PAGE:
As these slow-moving and long-term changes in the global economy unfold, Europe is facing the more immediate challenge of the euro crisis. Why did the crisis come here? The immediate target of speculation was the solvency of some member countries of the euro area. But the ultimate target was — and still is — the Union itself, as markets doubt that the current European institutions have the instruments to manage and exit the crisis. Markets are right and wrong at the same time. They are right in seeing the limits and the contradictions of the current economic governance of the EU, but they are mistaken in their belief that a solid post-Westphalian order in Europe cannot and will not be built.

Many have criticized the EU’s response to the crisis, but let me start by stressing what has been achieved. First, Europe has so far successfully rejected the dangerous temptation of reversing the integrationist path.

Some call for a break-up of the euro area. They argue that the single currency is the problem, a return to flexible exchange rates the solution. This option will only throw Europe into a deeper crisis. As Tommaso Padoa-Schioppa taught us almost 30 years ago, free trade, free capital movements, fixed exchange rates, and autonomous national monetary policies form an “inconsistent quartet”. A break-up of the euro area will, over time, erode the single market. I will let you imagine what this would mean for European firms that find in this quasi-domestic space the initial area to produce, grow and reinforce their competitiveness.

Others advocate a return to European protectionism. Europe, the argument goes, will find its way out of the crisis by redirecting domestic demand towards a domestic production that has experienced unfair competition from its trading partners. This reasoning is based on an erroneous premise and a false hope. The first is that Europe has porous trade borders. This is plainly wrong, as trade policies in Europe are not very different from trading partners with a comparable level of development. The false hope is that European protectionism will not be matched by the erection of similar barriers elsewhere. This strategy will only foreclose profitable opportunities for European firms in rapidly expanding emerging markets.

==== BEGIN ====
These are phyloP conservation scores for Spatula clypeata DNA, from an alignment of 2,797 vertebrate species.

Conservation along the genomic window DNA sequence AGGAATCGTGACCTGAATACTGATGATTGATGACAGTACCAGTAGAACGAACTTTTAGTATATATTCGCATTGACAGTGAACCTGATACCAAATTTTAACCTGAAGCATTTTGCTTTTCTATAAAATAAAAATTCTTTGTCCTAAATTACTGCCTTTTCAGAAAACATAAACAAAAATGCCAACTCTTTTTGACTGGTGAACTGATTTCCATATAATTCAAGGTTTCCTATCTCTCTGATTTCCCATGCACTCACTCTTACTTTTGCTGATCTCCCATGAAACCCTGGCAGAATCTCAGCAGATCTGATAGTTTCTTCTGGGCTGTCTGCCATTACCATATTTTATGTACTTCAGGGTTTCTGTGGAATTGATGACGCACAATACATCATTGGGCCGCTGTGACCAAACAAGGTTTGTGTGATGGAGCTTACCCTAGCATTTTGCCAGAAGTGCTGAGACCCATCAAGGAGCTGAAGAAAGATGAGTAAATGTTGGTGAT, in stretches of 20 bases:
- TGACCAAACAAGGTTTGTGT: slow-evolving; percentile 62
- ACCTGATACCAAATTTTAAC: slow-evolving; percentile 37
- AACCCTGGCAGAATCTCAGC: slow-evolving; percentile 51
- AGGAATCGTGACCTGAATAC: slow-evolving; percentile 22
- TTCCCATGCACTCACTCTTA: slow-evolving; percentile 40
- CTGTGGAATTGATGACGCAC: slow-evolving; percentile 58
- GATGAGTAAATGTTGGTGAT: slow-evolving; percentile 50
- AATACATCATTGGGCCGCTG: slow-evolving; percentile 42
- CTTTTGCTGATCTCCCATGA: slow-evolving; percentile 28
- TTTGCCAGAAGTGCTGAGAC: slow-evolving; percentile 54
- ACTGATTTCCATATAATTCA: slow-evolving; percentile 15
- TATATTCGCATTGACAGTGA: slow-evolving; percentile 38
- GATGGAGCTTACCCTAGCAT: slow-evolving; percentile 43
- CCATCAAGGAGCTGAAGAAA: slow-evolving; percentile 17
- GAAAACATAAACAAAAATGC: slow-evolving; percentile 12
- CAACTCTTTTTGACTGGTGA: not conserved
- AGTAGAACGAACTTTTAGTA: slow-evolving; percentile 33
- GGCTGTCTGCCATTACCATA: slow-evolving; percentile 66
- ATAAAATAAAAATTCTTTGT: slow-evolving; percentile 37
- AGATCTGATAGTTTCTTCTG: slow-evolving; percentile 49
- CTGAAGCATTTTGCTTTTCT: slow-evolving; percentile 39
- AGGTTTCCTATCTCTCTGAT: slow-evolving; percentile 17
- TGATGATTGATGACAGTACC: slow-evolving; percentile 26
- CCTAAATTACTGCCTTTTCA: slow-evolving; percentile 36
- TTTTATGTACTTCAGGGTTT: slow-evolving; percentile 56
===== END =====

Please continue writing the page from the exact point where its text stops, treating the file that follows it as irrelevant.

While rejecting these temptations, the EU has also managed to move from initial ad hoc emergency measures to structural corrections. The “fiscal compact” treaty signed at the end of January has many limitations, but also much to commend it. The institutional framework of the Economic and Monetary Union suffered several original sins. One was that member governments did not accept thorough monitoring of their fiscal policies by the European Commission. Another was the lack of clear enforcement mechanisms in the case of fiscal misbehaviour. The treaty is a step forwards in increasing the fiscal discipline of the members of the monetary union.

Critics, however, have argued that the current approach is too narrow and will ultimately fail. They make the compelling argument that the austerity measures embedded in the treaty will trigger a vicious circle, lowering growth and worsening fiscal conditions. One bailout package will necessarily follow the other, “firewalls” will continue to be deemed insufficient and the euro crisis will remain on the front page of international media. In the process, uncertainty will damage the competitiveness of European firms, pain and resentment towards the EU will rise, particularly in affected countries. Trust in the European project will be at risk.

Ending the crisis: a growth plan for Europe

To exit the crisis, Europe needs a common growth plan. The goal of this plan should be to allow Europe to find its full place in the evolving global economy. But growth is also the essential ingredient to keep European solidarity. Not because of some sort of altruistic dream, but because it is redistribution that anchors the marriage between national and mutual interest which is at the heart of the European project.